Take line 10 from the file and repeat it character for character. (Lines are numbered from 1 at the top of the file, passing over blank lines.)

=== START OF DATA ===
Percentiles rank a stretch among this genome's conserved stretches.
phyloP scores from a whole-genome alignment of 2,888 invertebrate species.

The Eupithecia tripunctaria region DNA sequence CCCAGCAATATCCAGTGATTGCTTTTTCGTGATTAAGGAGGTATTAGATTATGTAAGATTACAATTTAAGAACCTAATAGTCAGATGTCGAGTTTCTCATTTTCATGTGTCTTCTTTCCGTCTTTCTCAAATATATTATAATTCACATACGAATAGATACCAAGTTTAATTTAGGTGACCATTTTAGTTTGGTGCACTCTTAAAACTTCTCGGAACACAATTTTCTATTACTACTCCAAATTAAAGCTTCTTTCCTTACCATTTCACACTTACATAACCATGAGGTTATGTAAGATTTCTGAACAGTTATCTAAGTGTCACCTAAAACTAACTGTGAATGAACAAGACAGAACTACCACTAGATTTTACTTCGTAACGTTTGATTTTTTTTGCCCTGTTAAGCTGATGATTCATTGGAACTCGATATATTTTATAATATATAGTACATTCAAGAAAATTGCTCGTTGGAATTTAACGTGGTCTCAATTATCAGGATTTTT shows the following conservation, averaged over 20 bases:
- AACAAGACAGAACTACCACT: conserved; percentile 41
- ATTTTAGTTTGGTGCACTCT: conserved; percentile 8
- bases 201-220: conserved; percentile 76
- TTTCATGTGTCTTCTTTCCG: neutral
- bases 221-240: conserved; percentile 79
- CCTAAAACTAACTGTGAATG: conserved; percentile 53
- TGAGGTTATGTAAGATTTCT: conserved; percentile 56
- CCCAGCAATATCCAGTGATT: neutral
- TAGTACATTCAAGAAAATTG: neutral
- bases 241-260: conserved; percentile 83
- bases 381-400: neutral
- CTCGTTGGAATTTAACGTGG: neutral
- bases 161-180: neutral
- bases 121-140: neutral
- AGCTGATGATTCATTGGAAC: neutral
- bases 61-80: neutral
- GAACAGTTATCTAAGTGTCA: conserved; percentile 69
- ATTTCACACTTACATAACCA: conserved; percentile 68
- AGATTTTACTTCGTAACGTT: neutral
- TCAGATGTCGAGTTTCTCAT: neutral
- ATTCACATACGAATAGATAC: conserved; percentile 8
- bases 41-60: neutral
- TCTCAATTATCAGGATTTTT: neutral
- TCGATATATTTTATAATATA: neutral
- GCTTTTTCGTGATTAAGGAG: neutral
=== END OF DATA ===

- TGAGGTTATGTAAGATTTCT: conserved; percentile 56